Wisdom in Reflection: the National Museum of the American Indian, Washington, DC


Our Universes focuses on indigenous cosmologies—worldviews and philosophies related to the creation and order of the universe—and the spiritual relationship between humankind and the natural world.

Native Spirituality – I can’t help but find it here, in meditation, reflection, story and connection, in unexplained forces, outside of myself, that I find myself humbled by. I’m surrounded by it – it’s carried by the light breeze that moves through the trees and it’s absorbed by the warm stone walls beside me. Water trickles down a waterfall, and splashes into a shallow pool that collects visitors’ pennies, capturing their hopes and dreams, in the form of whispered wishes that are shared with no one else.

Is this spirituality unable to be explained? After almost a decade of studying Philosophy of Mind and Neuroscience, I doubt it. Is it unexplained, in our high-tech, modern culture? I’d say there’s a good chance of that. Is this spirituality something I personally struggle to understand? Indeed!

To make my way, doing the best I can, I’m visiting a place of stories.

There is a wisdom in ancient storytelling, with real value. Stories teach lessons that encourage living a life full of uninhibited emotion, they tell of strong moral character (or the unfortunate loss of moral character), and they depict lives full of adventure, struggle, questioning, and turmoil. There’s also a simplicity to native stories, in colorful tales that mirror our everyday lives. We discover that the same lessons are available to each of us, in the most ordinary encounters, if we are attentive.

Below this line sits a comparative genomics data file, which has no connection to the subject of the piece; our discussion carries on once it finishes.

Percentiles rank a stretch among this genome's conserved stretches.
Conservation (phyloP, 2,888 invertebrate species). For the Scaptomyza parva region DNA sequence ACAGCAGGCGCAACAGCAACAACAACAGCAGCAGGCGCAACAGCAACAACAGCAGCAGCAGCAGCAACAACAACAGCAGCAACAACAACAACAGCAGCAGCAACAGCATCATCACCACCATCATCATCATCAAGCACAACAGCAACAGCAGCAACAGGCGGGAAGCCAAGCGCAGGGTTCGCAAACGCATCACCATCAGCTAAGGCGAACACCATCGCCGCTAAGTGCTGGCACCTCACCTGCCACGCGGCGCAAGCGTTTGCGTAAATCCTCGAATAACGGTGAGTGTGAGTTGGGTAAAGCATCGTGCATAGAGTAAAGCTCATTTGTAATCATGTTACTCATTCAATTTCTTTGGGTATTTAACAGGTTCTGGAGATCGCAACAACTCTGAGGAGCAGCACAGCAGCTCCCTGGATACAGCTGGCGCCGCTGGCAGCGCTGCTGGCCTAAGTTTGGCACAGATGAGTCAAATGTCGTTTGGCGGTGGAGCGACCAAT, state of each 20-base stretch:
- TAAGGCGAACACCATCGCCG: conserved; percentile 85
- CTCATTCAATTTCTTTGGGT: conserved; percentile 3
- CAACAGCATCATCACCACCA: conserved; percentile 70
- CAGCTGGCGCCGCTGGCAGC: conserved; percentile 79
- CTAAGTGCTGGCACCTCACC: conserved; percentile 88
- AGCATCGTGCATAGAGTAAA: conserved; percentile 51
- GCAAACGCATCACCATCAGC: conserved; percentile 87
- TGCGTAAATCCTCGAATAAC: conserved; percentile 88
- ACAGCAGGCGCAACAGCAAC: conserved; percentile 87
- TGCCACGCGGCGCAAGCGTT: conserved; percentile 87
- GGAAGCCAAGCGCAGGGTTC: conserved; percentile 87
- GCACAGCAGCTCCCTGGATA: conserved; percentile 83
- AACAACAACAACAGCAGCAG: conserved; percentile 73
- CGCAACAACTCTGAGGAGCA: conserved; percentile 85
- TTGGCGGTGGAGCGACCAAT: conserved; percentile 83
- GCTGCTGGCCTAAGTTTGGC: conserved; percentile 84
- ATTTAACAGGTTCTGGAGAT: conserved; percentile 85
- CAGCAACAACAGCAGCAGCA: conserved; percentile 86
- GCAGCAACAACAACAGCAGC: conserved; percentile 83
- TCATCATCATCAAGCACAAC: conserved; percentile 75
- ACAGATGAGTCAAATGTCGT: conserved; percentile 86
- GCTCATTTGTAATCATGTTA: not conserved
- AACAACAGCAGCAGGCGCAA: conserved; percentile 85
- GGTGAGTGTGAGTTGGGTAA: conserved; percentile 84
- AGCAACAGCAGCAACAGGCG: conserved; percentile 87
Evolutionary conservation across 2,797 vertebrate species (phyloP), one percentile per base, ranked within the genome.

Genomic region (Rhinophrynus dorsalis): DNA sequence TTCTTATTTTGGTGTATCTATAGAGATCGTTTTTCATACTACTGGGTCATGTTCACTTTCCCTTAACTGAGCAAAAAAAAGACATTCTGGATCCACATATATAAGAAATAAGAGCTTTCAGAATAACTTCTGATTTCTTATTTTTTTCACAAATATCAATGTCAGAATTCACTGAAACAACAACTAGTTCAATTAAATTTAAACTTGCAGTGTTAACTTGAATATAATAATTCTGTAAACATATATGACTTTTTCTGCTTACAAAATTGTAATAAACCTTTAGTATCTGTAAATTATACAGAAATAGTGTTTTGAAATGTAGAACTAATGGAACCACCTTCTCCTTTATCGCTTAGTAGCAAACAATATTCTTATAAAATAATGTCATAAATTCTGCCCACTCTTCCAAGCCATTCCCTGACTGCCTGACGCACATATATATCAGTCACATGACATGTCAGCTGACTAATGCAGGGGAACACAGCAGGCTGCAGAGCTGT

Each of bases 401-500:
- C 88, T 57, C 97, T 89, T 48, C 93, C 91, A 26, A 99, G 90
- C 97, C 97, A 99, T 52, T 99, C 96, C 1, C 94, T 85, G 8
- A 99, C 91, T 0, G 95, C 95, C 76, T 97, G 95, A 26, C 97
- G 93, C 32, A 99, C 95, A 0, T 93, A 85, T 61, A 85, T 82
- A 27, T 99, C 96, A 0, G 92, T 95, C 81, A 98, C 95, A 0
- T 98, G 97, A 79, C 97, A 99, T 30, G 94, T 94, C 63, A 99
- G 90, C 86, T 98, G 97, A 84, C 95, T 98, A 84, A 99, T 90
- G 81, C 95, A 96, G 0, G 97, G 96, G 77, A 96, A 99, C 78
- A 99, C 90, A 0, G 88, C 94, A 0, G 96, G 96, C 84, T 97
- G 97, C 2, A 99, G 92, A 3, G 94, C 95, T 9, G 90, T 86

Architecture & Landscapes that Inspire – Five stories tall, the building’s architecture is inspired by nature, with an undulating Kasota Limestone exterior, in a soothing, golden color and texture. It’s oddly warm, and comforting, for such a large structure, made of stone. The dolomitic stone is found in Southern MN, and is rich in Dolomite and Magnesium, which makes it weather resistant. I experience this warmth and welcoming air firsthand, at the National Museum of the American Indian, but I learn about the architectural details on the museum’s website (see below).